The number of 800,000 murdered Brazilians shows that Brazil lacks security. And there is a huge need of police patrols. Because of the government favoritism toward the homosexual agenda, will the few patrols available for the population have to be transferred to protect prostitution and drug trafficking zones frequented by homosexuals?
I was born in São Paulo, the same city Souza says that he suffered “persecution”. I remember that 25 years ago a friend and I, who we were very young, were going to the church service. We passed close to the Republic Square — an old homosexual point right in the downtown São Paulo —, and a group of about 6 homosexuals ran after us shouting lascivious words. It was a scary experience for two young men. This kind of bizarre homosexual behavior was common in the Republic Square and, of course, had the potential of attracting violent reactions from those that were not willing to run.
I should fear more than Souza does. Increasingly, shopping centers and other places in Brazil are being shamelessly used as prostitution points — right in the men’s bathrooms. And, maybe for fear, men look and ignore. I have already witnessed homosexuals that, inside of the shopping center bathroom, remain stationed as anal-sex cannibals, looking at each man entering, waiting an attack opportunity. What would happen if I were recognized as Julio Severo in a shopping center bathroom?
Based on data from the Gay Group of Bahia, Columbia University says, “In Brazil, police routinely fail to investigate violence committed against GLBT individuals.”
The Brazilian police have immense difficulty of investigating all the 50,000 murders a year, where heteros are victims. If the US wants to grant asylum to all of the victims of violent crimes in Brazil, the asylum requests will increase by at least 500,000 a year. Why to think that only Brazilian homosexuals are victims of violence and murders in a socialist system where strongly armed criminals are free to attack strongly unarmed victims? The whole Brazilian population is a victim of this cruel system.
While I am writing this article, Brazil has been shaken by the disappearance and murders of six teenagers (Diego, 13; Paulo Victor, 16; George, 17; Divino, 16; Flávio, 14; and Márcio Luiz, 19). The case received national repercussion this week with the arrest of the murderer, Admar de Jesus, a homosexual. He had served a four-year prison sentence for pedophilia in Brasília, but as soon as he was freed, he began to rape and murder boys. There are thousands of Brazilian boys victims of homosexual rapists each year. Will Columbia University fight for them to be granted asylum in the US too?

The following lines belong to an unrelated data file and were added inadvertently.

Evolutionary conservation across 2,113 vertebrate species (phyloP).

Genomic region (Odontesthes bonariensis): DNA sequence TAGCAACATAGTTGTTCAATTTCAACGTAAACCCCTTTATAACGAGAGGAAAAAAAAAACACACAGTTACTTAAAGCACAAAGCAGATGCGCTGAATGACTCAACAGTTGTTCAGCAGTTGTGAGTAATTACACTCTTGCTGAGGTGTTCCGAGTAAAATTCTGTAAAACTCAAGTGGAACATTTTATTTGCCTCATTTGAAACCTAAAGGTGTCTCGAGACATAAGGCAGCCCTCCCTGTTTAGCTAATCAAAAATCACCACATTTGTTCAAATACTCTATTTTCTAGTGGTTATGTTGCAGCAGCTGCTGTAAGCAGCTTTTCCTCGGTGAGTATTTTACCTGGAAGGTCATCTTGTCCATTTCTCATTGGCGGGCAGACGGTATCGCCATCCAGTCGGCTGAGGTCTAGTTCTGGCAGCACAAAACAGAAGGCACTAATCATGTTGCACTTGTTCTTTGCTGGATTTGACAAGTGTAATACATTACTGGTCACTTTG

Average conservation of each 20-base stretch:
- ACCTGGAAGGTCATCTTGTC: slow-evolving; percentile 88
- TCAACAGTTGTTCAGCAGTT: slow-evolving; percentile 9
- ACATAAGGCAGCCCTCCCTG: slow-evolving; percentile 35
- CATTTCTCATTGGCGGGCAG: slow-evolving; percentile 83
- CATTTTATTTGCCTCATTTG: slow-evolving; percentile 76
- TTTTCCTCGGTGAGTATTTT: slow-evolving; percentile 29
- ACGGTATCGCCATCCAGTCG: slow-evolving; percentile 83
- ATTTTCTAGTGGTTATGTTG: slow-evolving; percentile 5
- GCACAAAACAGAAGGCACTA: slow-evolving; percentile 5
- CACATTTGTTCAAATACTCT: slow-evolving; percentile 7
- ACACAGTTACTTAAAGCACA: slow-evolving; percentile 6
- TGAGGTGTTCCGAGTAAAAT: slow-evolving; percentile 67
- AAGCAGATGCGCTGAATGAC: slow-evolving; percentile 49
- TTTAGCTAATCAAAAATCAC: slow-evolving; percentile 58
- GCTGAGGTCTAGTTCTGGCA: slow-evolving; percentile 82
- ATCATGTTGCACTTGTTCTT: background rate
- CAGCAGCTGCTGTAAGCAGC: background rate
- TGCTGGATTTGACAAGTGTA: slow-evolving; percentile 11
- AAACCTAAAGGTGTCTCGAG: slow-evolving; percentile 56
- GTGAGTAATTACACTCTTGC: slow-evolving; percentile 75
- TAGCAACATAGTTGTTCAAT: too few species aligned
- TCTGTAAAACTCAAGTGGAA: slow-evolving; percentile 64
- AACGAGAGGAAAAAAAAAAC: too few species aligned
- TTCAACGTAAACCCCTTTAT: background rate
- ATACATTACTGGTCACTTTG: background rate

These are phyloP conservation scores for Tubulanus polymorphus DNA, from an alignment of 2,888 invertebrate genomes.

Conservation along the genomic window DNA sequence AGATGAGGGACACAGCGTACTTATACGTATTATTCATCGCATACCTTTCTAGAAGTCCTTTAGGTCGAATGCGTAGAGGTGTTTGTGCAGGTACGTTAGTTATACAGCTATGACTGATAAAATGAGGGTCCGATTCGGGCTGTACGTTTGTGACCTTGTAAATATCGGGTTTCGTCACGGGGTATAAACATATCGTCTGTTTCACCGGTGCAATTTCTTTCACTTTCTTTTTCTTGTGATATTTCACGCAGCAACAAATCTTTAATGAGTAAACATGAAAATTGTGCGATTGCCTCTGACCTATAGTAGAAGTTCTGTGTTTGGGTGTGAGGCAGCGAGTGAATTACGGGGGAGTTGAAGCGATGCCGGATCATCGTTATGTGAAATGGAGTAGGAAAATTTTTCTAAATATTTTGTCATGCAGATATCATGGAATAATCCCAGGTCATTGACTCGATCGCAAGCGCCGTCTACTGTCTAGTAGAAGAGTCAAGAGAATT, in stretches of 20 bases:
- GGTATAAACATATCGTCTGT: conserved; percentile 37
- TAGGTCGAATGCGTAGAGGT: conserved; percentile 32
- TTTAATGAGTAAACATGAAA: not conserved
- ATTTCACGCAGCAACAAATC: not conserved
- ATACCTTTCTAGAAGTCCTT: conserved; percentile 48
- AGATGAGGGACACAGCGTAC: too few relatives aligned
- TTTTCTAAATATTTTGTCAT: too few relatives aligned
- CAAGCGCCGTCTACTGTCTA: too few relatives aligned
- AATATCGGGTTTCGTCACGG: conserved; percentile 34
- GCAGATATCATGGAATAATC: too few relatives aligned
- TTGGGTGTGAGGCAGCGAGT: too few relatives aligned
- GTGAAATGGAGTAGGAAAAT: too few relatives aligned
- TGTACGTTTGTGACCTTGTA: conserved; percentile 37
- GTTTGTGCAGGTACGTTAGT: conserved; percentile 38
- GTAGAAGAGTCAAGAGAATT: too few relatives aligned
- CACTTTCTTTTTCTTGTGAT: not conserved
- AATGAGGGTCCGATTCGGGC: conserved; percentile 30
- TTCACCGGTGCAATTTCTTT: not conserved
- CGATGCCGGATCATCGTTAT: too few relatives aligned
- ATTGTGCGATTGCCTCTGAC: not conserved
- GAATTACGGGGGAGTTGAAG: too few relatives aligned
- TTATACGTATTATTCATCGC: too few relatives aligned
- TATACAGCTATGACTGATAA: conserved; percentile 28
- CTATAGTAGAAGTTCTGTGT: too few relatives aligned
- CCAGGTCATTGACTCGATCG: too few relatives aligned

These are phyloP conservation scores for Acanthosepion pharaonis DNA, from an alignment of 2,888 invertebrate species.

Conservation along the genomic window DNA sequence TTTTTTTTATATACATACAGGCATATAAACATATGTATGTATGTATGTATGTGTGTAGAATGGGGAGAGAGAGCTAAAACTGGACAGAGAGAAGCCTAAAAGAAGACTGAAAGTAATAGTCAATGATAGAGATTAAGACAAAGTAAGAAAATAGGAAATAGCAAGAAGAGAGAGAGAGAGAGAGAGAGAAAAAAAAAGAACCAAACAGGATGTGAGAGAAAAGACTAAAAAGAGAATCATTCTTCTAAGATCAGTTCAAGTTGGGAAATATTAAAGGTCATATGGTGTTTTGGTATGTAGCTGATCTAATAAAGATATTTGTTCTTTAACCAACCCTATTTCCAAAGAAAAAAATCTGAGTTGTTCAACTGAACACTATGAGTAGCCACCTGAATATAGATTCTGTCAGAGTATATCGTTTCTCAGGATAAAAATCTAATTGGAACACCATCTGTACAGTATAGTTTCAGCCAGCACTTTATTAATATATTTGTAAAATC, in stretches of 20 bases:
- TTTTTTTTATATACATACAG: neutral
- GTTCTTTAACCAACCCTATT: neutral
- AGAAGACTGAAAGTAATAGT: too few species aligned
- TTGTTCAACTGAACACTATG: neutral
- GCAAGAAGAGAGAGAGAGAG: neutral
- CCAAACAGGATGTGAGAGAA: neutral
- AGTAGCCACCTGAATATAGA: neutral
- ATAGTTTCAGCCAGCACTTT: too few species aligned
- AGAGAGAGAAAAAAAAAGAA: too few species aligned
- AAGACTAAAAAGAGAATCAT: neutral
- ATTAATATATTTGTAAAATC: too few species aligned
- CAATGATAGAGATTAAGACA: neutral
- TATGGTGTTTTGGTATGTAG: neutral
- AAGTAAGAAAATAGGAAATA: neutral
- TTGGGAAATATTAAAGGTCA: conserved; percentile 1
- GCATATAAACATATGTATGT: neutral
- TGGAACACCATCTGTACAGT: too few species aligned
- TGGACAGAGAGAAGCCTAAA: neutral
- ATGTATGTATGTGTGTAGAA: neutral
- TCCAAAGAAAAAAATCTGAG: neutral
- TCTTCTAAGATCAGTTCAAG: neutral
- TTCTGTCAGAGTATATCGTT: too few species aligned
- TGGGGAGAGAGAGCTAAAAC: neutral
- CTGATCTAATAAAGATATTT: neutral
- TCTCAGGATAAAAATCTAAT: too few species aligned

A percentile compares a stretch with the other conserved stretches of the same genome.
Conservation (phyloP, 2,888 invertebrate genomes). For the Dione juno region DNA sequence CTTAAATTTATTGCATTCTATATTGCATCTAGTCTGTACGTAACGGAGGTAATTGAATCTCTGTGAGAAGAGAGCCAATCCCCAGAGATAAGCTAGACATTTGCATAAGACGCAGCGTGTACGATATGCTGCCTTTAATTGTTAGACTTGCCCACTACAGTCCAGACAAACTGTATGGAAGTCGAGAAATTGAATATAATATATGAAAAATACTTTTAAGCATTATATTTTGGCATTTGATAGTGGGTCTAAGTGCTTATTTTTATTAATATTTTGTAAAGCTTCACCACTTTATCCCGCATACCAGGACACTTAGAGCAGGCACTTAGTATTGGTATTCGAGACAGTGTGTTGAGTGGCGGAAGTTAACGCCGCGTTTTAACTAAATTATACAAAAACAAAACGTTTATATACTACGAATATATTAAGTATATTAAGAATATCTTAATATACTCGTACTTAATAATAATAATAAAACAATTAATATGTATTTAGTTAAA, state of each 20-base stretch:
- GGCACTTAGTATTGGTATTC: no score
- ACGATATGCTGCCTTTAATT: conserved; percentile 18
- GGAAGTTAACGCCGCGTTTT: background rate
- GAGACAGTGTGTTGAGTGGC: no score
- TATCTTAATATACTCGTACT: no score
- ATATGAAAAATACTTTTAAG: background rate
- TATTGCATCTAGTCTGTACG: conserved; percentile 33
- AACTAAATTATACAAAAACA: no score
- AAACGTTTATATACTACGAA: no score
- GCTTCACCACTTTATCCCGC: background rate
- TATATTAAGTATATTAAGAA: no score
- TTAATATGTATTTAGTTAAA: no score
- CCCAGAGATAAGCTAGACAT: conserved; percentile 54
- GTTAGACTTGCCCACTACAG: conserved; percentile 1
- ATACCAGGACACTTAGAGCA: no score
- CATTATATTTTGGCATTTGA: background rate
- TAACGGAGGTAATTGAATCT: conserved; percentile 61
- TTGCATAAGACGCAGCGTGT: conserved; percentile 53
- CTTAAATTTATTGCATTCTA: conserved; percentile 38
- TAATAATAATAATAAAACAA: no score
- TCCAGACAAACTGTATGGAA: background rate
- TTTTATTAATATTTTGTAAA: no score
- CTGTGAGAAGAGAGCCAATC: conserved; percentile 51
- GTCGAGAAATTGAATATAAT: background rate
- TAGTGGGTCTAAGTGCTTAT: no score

However, the grant of asylum to Souza may be part of a major political scheme between Brazilian gay activists and their American counterparts — and the presence of the Gay Group of Bahia is evidence of the involved activism. A strong anti-homophobia law has already been passed in the US and Souza’s asylum may give the Obama administration the perfect excuse to press Brazil to approve a law to “protect” homosexuals that up to now Lula and his administration were not able to pass, because of the Christian resistance.
That “protection” will, of course, protect, promote and impose even more the gay agenda in Brazil.
Most of the 800,000 murdered Brazilians were not in prostitution and drug trafficking zones. They also were not entitled to asylum in the US.
But many Brazilian homosexuals prefer to die than leaving their Republic Squares. With the asylum route opened by Souza, they may now have a second option: the “safe” prostitution and drug trafficking zones in the US.
So in a sense Brazil should be very grateful to Columbia University: If all Brazilian homosexuals follow the Souza route, Brazilian boys will nevermore suffer disappearances, rapes and murders by gay rapists, and Brazil will be free from gay activists, their lies and tyranny.
Portuguese version of this article: A mentira que ganhou asilo